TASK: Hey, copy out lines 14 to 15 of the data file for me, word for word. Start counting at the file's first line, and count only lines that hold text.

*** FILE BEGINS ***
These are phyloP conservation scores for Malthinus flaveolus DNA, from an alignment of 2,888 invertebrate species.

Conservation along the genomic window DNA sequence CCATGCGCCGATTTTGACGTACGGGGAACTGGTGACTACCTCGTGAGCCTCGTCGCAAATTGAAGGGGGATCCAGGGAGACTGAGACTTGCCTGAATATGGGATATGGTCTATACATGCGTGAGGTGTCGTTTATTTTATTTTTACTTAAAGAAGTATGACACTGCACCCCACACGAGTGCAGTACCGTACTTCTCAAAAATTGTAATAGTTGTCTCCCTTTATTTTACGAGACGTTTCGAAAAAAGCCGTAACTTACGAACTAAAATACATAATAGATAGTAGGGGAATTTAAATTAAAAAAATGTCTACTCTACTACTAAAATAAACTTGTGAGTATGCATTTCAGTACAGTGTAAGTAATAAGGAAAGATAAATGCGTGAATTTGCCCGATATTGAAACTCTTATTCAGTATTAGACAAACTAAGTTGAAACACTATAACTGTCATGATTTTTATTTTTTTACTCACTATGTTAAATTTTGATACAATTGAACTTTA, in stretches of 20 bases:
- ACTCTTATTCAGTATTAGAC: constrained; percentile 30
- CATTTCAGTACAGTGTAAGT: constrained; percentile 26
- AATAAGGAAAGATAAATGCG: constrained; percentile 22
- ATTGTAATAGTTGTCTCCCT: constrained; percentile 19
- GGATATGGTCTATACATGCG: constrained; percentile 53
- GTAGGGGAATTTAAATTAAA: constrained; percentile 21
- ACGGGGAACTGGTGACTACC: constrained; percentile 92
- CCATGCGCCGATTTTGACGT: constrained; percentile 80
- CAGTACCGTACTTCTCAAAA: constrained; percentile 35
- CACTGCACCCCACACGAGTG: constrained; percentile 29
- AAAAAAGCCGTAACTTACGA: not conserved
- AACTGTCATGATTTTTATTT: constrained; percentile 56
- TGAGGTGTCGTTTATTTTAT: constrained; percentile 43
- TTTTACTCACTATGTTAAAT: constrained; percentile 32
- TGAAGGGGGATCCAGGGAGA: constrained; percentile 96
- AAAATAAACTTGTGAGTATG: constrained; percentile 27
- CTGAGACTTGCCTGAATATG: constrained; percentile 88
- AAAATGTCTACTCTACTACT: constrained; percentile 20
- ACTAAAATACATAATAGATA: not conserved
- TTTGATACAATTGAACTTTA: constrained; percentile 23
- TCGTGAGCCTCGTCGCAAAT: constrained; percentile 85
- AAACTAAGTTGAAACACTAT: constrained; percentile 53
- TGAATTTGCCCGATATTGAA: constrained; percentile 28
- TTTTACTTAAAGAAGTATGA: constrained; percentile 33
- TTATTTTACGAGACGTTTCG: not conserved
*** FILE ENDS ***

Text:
- AACTGTCATGATTTTTATTT: constrained; percentile 56
- TGAGGTGTCGTTTATTTTAT: constrained; percentile 43